Kleptocracy: Definition, Features, Types, Pros & Cons

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Kleptocracy: Definition, Features, Types & Examples

Kleptocracy: Definition, Features, Types, Pros & Cons

Kleptocracy

Kleptocracy is a form of government which is characterized by the systematic and institutionalized theft of public funds and goods by its elites.

In a kleptocracy government, rulers and like-minded elites engage in robbery in a normalized way. To such an extent that there is an institutionalization of corruption. In democracies, theoretically, the income and money obtained after government tax collection is reinvested in the form of public services.

The logic that a kleptocracy follows is not the one recently mentioned. It is true that it is impossible to steal all the collection of a country, but it is carried out, with the purpose of personal enrichment, the looting of a large part of it from the population.

It cannot be said that it is a form of government per se, but rather it is a defining characteristic of the regime. That is, a regime can be authoritarian, totalitarian, democratic, etc. We will say that any of these regimes is a kleptocracy if the corruption has reached such a point that it is carried out in an institutionalized and routine way.

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The country that suffers from kleptocracy, with the passage of time, falls into economic decline. This, given that the State is at the service and subjected to the looting of the rulers, the economic variables tend to be negative. In addition, these countries tend to appear very high in the rankings of the most corrupt nations.

Features of Kleptocracy

A series of characteristics are common to all kleptocracy:

  • The country’s government and economic elites are dedicated to stealing public money.
  • Theft is done by diverting the funds to other countries to avoid being discovered by their own fellow citizens.
  • The taxes are often high, or rise during the period in which government prime kleptocracy, in order to subtract a greater amount of money.
  • Corruption is institutionalized, that is, it is practiced regularly and is part of the normal functioning of the regime.
  • Impunity for those who steal funds. This is because the executive branch exercises tight control over the judicial branch.
  • Use of the figure of the figurehead. All these illegal operations are carried out by a front man. Who charges a commission for putting all these transactions in his name.
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Types of Kleptocracy

The kleptocracy uses all the tools and forms in which political corruption manifests itself:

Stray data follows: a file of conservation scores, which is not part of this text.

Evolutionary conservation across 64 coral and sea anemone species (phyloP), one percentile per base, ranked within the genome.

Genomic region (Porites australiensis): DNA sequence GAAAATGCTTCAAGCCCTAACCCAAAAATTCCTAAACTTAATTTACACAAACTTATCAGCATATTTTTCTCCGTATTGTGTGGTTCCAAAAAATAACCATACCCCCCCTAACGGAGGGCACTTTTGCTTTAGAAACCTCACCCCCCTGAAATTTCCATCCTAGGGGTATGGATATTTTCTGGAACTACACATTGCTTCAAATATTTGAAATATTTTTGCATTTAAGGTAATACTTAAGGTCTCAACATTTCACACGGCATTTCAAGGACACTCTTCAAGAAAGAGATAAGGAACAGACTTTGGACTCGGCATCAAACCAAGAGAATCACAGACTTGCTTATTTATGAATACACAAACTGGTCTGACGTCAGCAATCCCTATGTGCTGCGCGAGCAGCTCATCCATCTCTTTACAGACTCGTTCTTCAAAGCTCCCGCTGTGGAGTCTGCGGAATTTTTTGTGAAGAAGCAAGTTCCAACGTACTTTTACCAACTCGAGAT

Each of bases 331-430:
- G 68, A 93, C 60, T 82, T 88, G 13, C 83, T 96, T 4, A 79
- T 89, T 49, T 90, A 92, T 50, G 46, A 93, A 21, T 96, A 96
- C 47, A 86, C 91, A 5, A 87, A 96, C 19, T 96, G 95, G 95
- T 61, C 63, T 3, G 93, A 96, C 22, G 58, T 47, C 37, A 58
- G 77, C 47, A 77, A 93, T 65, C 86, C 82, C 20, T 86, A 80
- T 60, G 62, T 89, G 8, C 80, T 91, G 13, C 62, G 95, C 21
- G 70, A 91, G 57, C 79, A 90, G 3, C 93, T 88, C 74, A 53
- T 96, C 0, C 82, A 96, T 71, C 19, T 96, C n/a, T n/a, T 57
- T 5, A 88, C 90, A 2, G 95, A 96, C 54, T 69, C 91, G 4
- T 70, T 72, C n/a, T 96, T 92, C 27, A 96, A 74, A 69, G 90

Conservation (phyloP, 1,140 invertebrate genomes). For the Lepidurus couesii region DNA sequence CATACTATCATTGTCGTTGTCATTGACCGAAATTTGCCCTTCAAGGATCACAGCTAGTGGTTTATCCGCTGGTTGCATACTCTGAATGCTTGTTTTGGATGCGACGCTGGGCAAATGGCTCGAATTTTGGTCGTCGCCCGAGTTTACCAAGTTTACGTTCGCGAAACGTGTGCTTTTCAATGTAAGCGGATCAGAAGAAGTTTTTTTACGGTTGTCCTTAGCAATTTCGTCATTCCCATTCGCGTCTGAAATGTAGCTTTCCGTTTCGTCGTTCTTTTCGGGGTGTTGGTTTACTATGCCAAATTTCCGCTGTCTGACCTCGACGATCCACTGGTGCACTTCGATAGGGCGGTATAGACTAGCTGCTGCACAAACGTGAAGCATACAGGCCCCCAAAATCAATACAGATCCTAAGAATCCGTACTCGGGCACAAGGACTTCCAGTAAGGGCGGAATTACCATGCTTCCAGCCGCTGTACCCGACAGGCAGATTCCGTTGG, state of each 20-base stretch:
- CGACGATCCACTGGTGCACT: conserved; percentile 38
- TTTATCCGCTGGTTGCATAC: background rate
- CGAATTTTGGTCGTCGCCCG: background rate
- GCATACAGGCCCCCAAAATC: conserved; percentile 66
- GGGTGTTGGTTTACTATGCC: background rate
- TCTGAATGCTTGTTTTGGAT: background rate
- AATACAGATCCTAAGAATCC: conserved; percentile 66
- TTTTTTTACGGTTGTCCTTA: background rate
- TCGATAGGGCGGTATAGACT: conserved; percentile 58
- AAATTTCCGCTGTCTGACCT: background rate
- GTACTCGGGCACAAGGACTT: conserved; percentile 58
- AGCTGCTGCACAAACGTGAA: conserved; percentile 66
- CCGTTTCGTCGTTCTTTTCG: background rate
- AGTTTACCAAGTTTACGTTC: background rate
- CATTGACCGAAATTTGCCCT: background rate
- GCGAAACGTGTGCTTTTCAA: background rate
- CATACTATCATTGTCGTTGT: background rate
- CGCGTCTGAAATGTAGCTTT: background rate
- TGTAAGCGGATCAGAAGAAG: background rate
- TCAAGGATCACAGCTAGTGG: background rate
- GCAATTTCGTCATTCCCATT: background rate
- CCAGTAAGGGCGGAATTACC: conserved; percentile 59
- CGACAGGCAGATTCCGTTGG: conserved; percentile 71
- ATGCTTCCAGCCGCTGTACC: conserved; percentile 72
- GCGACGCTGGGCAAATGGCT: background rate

• Embezzlement: It is the most illustrative crime of what corruption means. It refers to the misappropriation of funds that do not belong to the person who steals them.
  • Prevarication: It refers to passingjudicial sentences not in accordance with the law, knowingly.
  • Bribery: It is the bribery of public officials and administrators.
  • Influence Peddling: It consists of obtaining benefits through personal relationships with power.

As we see, in a kleptocracy, all the possible ways in which corruption manifests itself are present. Since justice is controlled and subject to the orders of the executive, a free way is established to loot the country and the institutions.

Examples of Kleptocracy Government

Here are some examples of territories that have a kleptocratic system:

  • Suharto’s Indonesia: After gaining independence from the Netherland and expelling Sukarno, the country’s first president, Suharto took power with the support of the United States and remained in charge of the country’s presidency for thirty-two years. During all these years, the Indonesian president dedicated himself to plundering the country with such force that, in 2004, Transparency International estimated the total stolen at more than 15,000 million dollars.
  • Bolivarian Venezuela: Diosdado Cabello, Nicolás Maduro, María Gabriela Chávez or the late Hugo Chávez, are some of the billionaire leaders of Bolivarian Venezuela. With the total intervention of the economy by the State, and the implementation of expropriations and nationalizations, Venezuela has plunged into a spiral of poverty from which it does not seem to be able to escape. Instead, national leaders hoard multimillion-dollar fortunes thanks to the plundering of the country’s resources. At the same time, the population has very difficult their daily subsistence under the great inflation and the scarcity that plagues the country.

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